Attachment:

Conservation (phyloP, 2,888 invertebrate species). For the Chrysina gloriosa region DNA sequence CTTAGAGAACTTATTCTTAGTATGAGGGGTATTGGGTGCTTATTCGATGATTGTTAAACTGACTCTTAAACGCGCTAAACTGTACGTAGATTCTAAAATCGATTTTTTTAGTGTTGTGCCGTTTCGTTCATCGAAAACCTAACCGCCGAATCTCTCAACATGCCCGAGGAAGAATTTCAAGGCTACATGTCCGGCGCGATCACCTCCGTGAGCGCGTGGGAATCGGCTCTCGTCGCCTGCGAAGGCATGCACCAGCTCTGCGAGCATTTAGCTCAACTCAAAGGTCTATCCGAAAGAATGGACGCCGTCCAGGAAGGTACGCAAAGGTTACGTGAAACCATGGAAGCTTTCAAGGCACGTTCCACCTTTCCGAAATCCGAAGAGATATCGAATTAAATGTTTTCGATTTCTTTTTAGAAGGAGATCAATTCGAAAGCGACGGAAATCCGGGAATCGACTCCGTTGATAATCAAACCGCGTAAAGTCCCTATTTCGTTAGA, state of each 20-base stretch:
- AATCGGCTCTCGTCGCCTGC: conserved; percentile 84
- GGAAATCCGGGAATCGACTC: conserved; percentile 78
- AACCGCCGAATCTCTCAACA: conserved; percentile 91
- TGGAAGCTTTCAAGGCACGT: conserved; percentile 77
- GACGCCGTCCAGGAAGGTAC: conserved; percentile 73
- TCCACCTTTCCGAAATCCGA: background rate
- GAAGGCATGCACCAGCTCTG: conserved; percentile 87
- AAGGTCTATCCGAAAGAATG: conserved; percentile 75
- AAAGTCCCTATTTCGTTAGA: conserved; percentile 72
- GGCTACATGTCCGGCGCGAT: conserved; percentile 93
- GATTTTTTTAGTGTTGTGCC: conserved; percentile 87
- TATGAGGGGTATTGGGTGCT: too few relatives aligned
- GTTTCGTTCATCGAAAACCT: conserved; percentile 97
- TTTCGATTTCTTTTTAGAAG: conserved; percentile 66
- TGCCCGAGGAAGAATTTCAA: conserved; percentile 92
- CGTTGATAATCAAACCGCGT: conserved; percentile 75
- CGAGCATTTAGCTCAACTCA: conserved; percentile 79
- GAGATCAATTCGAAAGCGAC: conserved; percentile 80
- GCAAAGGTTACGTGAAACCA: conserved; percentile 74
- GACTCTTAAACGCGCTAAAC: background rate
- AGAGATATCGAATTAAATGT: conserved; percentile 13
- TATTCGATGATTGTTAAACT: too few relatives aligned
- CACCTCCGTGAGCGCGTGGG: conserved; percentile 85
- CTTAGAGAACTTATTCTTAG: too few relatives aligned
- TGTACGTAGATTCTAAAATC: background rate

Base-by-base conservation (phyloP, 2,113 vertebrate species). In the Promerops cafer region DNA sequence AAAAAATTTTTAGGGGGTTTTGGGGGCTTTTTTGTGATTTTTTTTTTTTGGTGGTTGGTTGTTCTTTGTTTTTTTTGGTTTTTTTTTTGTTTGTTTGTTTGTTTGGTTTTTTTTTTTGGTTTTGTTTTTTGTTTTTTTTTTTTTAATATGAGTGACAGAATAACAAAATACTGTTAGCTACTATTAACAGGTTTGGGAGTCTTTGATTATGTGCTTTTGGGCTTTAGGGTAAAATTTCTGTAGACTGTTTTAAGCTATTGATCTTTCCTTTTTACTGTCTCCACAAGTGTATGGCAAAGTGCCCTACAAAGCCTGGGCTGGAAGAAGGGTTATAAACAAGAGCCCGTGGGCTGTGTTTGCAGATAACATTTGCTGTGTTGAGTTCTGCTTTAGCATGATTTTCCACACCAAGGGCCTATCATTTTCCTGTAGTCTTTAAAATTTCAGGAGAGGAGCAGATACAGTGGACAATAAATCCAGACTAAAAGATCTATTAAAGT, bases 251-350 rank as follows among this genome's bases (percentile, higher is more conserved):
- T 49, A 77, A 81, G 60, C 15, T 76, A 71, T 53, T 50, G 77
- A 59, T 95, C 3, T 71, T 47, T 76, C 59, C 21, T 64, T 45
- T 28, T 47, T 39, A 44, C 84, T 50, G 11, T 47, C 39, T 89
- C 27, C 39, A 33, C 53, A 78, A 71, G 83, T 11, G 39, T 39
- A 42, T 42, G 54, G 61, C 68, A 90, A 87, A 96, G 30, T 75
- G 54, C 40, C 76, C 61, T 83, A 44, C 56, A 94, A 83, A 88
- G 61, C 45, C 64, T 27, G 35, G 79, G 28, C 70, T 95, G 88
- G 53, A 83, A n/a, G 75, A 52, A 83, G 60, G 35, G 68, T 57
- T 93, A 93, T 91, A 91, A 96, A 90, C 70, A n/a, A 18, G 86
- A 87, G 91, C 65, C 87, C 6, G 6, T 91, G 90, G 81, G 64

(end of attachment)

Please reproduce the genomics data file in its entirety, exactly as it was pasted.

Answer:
Conservation (phyloP, 2,888 invertebrate species). For the Chrysina gloriosa region DNA sequence CTTAGAGAACTTATTCTTAGTATGAGGGGTATTGGGTGCTTATTCGATGATTGTTAAACTGACTCTTAAACGCGCTAAACTGTACGTAGATTCTAAAATCGATTTTTTTAGTGTTGTGCCGTTTCGTTCATCGAAAACCTAACCGCCGAATCTCTCAACATGCCCGAGGAAGAATTTCAAGGCTACATGTCCGGCGCGATCACCTCCGTGAGCGCGTGGGAATCGGCTCTCGTCGCCTGCGAAGGCATGCACCAGCTCTGCGAGCATTTAGCTCAACTCAAAGGTCTATCCGAAAGAATGGACGCCGTCCAGGAAGGTACGCAAAGGTTACGTGAAACCATGGAAGCTTTCAAGGCACGTTCCACCTTTCCGAAATCCGAAGAGATATCGAATTAAATGTTTTCGATTTCTTTTTAGAAGGAGATCAATTCGAAAGCGACGGAAATCCGGGAATCGACTCCGTTGATAATCAAACCGCGTAAAGTCCCTATTTCGTTAGA, state of each 20-base stretch:
- AATCGGCTCTCGTCGCCTGC: conserved; percentile 84
- GGAAATCCGGGAATCGACTC: conserved; percentile 78
- AACCGCCGAATCTCTCAACA: conserved; percentile 91
- TGGAAGCTTTCAAGGCACGT: conserved; percentile 77
- GACGCCGTCCAGGAAGGTAC: conserved; percentile 73
- TCCACCTTTCCGAAATCCGA: background rate
- GAAGGCATGCACCAGCTCTG: conserved; percentile 87
- AAGGTCTATCCGAAAGAATG: conserved; percentile 75
- AAAGTCCCTATTTCGTTAGA: conserved; percentile 72
- GGCTACATGTCCGGCGCGAT: conserved; percentile 93
- GATTTTTTTAGTGTTGTGCC: conserved; percentile 87
- TATGAGGGGTATTGGGTGCT: too few relatives aligned
- GTTTCGTTCATCGAAAACCT: conserved; percentile 97
- TTTCGATTTCTTTTTAGAAG: conserved; percentile 66
- TGCCCGAGGAAGAATTTCAA: conserved; percentile 92
- CGTTGATAATCAAACCGCGT: conserved; percentile 75
- CGAGCATTTAGCTCAACTCA: conserved; percentile 79
- GAGATCAATTCGAAAGCGAC: conserved; percentile 80
- GCAAAGGTTACGTGAAACCA: conserved; percentile 74
- GACTCTTAAACGCGCTAAAC: background rate
- AGAGATATCGAATTAAATGT: conserved; percentile 13
- TATTCGATGATTGTTAAACT: too few relatives aligned
- CACCTCCGTGAGCGCGTGGG: conserved; percentile 85
- CTTAGAGAACTTATTCTTAG: too few relatives aligned
- TGTACGTAGATTCTAAAATC: background rate

Base-by-base conservation (phyloP, 2,113 vertebrate species). In the Promerops cafer region DNA sequence AAAAAATTTTTAGGGGGTTTTGGGGGCTTTTTTGTGATTTTTTTTTTTTGGTGGTTGGTTGTTCTTTGTTTTTTTTGGTTTTTTTTTTGTTTGTTTGTTTGTTTGGTTTTTTTTTTTGGTTTTGTTTTTTGTTTTTTTTTTTTTAATATGAGTGACAGAATAACAAAATACTGTTAGCTACTATTAACAGGTTTGGGAGTCTTTGATTATGTGCTTTTGGGCTTTAGGGTAAAATTTCTGTAGACTGTTTTAAGCTATTGATCTTTCCTTTTTACTGTCTCCACAAGTGTATGGCAAAGTGCCCTACAAAGCCTGGGCTGGAAGAAGGGTTATAAACAAGAGCCCGTGGGCTGTGTTTGCAGATAACATTTGCTGTGTTGAGTTCTGCTTTAGCATGATTTTCCACACCAAGGGCCTATCATTTTCCTGTAGTCTTTAAAATTTCAGGAGAGGAGCAGATACAGTGGACAATAAATCCAGACTAAAAGATCTATTAAAGT, bases 251-350 rank as follows among this genome's bases (percentile, higher is more conserved):
- T 49, A 77, A 81, G 60, C 15, T 76, A 71, T 53, T 50, G 77
- A 59, T 95, C 3, T 71, T 47, T 76, C 59, C 21, T 64, T 45
- T 28, T 47, T 39, A 44, C 84, T 50, G 11, T 47, C 39, T 89
- C 27, C 39, A 33, C 53, A 78, A 71, G 83, T 11, G 39, T 39
- A 42, T 42, G 54, G 61, C 68, A 90, A 87, A 96, G 30, T 75
- G 54, C 40, C 76, C 61, T 83, A 44, C 56, A 94, A 83, A 88
- G 61, C 45, C 64, T 27, G 35, G 79, G 28, C 70, T 95, G 88
- G 53, A 83, A n/a, G 75, A 52, A 83, G 60, G 35, G 68, T 57
- T 93, A 93, T 91, A 91, A 96, A 90, C 70, A n/a, A 18, G 86
- A 87, G 91, C 65, C 87, C 6, G 6, T 91, G 90, G 81, G 64